Horror Movies Through the Decades

“What’s Your Favorite Scary Movie? You have to have a favorite, what comes to mind?” -Ghostface, Scream’s Iconic Killer

When choosing a favorite scary movie, many factors come into play. From the plotline, characters, and gore, every part of a horror film plays a role in what makes the picture perfect. Iconic films don’t become legendary over nothing, so what made ones from earlier generations so great?

Horror movies weren’t really what we could consider horror until the 1960s. Alfred Hitchcock’s Psycho was groundbreaking. It demonstrated a gore factor that was still relatively new in a thrilling way. After the film’s infamous shower scene, movies became much more daring and began to push the limits. 

Halloween (1978) is the next film in what appears to be a pattern of evolution. This movie combined the suspense of a thriller with the newfound gore of horror in a gentle way. And was a wonderful way to ease people into what was coming. Much like in the movie Psycho, a deranged man follows and creeps in on his chosen subject(s) for a good chunk of the movie. Eventually both killers take their first victim, and this is where the films begin to differ. In Psycho, after his kill Norman Bates, begins trying to cover up his actions immediately. Michael Myers on the other hand does the exact opposite. Myers jumps into two more kills and even tries for a third, completely unaffected by the idea of being caught. Between the increase of fatalities and gore, Halloween becomes a gateway to the next generation of gore.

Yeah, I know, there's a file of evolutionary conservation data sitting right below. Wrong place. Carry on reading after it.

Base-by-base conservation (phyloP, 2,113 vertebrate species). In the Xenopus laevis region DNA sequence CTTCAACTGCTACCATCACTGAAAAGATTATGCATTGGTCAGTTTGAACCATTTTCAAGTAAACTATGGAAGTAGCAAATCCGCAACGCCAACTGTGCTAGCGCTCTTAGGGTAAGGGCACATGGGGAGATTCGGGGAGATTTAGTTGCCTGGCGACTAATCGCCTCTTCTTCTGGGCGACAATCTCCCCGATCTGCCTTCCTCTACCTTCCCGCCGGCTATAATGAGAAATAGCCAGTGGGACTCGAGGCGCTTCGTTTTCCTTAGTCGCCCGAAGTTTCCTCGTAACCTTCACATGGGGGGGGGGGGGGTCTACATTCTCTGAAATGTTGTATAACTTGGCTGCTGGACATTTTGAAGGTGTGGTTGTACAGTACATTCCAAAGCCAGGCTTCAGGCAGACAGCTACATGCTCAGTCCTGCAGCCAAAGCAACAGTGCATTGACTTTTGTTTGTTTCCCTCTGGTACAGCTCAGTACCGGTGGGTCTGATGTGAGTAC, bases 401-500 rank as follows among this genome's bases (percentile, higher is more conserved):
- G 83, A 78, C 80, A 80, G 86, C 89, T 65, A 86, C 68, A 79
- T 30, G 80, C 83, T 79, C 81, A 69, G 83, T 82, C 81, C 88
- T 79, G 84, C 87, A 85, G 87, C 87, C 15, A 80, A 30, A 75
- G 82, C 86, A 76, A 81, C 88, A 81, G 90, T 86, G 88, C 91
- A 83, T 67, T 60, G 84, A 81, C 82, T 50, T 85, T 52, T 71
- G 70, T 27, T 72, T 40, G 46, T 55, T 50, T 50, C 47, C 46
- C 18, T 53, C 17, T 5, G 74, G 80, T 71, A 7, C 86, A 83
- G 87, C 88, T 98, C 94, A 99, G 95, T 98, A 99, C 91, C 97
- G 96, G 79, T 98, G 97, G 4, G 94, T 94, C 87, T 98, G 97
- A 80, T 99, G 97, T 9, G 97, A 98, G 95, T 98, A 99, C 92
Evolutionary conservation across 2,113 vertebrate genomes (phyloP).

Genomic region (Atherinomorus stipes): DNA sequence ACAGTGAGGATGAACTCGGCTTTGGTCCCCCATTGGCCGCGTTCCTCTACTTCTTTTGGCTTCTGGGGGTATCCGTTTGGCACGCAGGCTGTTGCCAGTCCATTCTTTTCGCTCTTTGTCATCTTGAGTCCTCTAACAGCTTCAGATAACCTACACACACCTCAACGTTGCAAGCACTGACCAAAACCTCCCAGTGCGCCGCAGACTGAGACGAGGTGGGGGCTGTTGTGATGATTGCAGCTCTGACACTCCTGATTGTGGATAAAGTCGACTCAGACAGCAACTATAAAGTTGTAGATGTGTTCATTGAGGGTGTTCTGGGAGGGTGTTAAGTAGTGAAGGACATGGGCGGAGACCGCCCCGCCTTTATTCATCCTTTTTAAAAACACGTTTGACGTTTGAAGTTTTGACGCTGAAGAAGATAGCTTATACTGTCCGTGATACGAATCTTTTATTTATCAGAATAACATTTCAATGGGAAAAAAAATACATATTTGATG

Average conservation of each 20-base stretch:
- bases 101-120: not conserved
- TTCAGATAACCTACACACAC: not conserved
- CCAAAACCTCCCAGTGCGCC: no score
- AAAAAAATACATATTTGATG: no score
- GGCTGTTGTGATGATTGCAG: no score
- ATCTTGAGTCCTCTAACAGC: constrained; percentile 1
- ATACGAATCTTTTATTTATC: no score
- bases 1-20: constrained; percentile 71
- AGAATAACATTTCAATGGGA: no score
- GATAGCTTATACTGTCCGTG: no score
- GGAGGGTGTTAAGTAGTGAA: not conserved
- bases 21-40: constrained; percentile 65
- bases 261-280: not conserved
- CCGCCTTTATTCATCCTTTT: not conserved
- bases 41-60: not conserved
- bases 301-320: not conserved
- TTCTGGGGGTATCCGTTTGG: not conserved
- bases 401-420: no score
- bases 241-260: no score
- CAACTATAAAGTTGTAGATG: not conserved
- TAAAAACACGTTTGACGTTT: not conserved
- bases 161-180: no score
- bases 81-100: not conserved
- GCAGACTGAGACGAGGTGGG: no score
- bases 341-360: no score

Of course after that, the 1980s, flipped a 180 on what audiences knew to be horror.  The decade is chalk full of horror movies, for example, Friday the 13th. Though this release was only a couple of years after Halloween, things took a dramatic turn. While Halloween hosted more gore than Psycho, it could still be considered mild when placed next to Friday the 13th. There were a couple more kills in the newer film, but that’s not what made it stand out; the camera no longer panned away for the violent scenes instead it zoomed in. The one major similarity between the two movies is the final girl, a trope that raged during this era.

Next, in the 1990s dozens of horror films premiered but the most iconic is easily Scream. Scream introduced a less serious approach to horror. Rather than stone faced killing, there were jokes that made everything feel lighthearted, in an eerie way There was even more intense gore, a greater special effects focus, and characters were not afraid to get a little bloody. The movie certainly had its unique and fun new twists, but it was clear that it took a lot of inspiration from its predecessors; in the first scene they even referenced the biggest titles of the previous two decades. 

Finally, alongside the 2000s and 2010s,  horror movies, in my opinion, fell off. The genre went from fun new ideas coming out every few years, to almost purely remakes or cheesy excuses for jumpscares and gore. Though there were some hidden treasures made in this time, the majority of the content lost originality, and the enjoyability that audiences crave slowly disappeared . 

Print Friendly

Leave a Reply

Your email address will not be published. Required fields are marked *